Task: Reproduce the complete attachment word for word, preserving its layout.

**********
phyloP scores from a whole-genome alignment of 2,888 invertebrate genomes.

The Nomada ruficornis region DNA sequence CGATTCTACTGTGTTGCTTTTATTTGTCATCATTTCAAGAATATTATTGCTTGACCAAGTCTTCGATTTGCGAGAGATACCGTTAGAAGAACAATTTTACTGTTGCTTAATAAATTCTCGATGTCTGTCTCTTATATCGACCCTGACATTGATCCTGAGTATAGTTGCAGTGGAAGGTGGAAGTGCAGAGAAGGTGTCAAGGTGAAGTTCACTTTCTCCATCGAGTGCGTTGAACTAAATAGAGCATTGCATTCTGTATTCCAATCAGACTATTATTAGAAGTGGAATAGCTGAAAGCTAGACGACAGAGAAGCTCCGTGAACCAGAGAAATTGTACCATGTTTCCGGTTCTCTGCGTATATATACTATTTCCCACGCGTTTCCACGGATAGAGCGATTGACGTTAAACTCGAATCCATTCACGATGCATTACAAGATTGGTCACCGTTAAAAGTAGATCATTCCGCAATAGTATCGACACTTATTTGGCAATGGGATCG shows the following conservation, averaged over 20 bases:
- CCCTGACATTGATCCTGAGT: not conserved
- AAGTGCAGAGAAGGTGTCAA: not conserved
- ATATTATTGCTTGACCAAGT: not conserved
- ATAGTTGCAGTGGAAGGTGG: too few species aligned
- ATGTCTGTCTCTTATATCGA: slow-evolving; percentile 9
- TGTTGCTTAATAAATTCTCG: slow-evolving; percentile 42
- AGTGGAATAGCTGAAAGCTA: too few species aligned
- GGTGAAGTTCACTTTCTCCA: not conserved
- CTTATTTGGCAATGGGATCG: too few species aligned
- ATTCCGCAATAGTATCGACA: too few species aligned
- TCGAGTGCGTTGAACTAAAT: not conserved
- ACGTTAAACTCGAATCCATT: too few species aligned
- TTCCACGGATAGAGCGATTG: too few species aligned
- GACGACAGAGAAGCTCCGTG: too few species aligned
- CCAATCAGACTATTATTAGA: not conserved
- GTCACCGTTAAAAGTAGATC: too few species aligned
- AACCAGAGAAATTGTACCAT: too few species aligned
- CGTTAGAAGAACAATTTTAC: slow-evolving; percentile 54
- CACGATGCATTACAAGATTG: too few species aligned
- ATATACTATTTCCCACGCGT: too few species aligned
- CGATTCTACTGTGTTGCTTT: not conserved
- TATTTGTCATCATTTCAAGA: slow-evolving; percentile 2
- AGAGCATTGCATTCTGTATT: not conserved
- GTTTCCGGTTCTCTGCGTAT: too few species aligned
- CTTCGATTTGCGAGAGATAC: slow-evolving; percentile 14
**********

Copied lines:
phyloP scores from a whole-genome alignment of 2,888 invertebrate genomes.

The Nomada ruficornis region DNA sequence CGATTCTACTGTGTTGCTTTTATTTGTCATCATTTCAAGAATATTATTGCTTGACCAAGTCTTCGATTTGCGAGAGATACCGTTAGAAGAACAATTTTACTGTTGCTTAATAAATTCTCGATGTCTGTCTCTTATATCGACCCTGACATTGATCCTGAGTATAGTTGCAGTGGAAGGTGGAAGTGCAGAGAAGGTGTCAAGGTGAAGTTCACTTTCTCCATCGAGTGCGTTGAACTAAATAGAGCATTGCATTCTGTATTCCAATCAGACTATTATTAGAAGTGGAATAGCTGAAAGCTAGACGACAGAGAAGCTCCGTGAACCAGAGAAATTGTACCATGTTTCCGGTTCTCTGCGTATATATACTATTTCCCACGCGTTTCCACGGATAGAGCGATTGACGTTAAACTCGAATCCATTCACGATGCATTACAAGATTGGTCACCGTTAAAAGTAGATCATTCCGCAATAGTATCGACACTTATTTGGCAATGGGATCG shows the following conservation, averaged over 20 bases:
- CCCTGACATTGATCCTGAGT: not conserved
- AAGTGCAGAGAAGGTGTCAA: not conserved
- ATATTATTGCTTGACCAAGT: not conserved
- ATAGTTGCAGTGGAAGGTGG: too few species aligned
- ATGTCTGTCTCTTATATCGA: slow-evolving; percentile 9
- TGTTGCTTAATAAATTCTCG: slow-evolving; percentile 42
- AGTGGAATAGCTGAAAGCTA: too few species aligned
- GGTGAAGTTCACTTTCTCCA: not conserved
- CTTATTTGGCAATGGGATCG: too few species aligned
- ATTCCGCAATAGTATCGACA: too few species aligned
- TCGAGTGCGTTGAACTAAAT: not conserved
- ACGTTAAACTCGAATCCATT: too few species aligned
- TTCCACGGATAGAGCGATTG: too few species aligned
- GACGACAGAGAAGCTCCGTG: too few species aligned
- CCAATCAGACTATTATTAGA: not conserved
- GTCACCGTTAAAAGTAGATC: too few species aligned
- AACCAGAGAAATTGTACCAT: too few species aligned
- CGTTAGAAGAACAATTTTAC: slow-evolving; percentile 54
- CACGATGCATTACAAGATTG: too few species aligned
- ATATACTATTTCCCACGCGT: too few species aligned
- CGATTCTACTGTGTTGCTTT: not conserved
- TATTTGTCATCATTTCAAGA: slow-evolving; percentile 2
- AGAGCATTGCATTCTGTATT: not conserved
- GTTTCCGGTTCTCTGCGTAT: too few species aligned
- CTTCGATTTGCGAGAGATAC: slow-evolving; percentile 14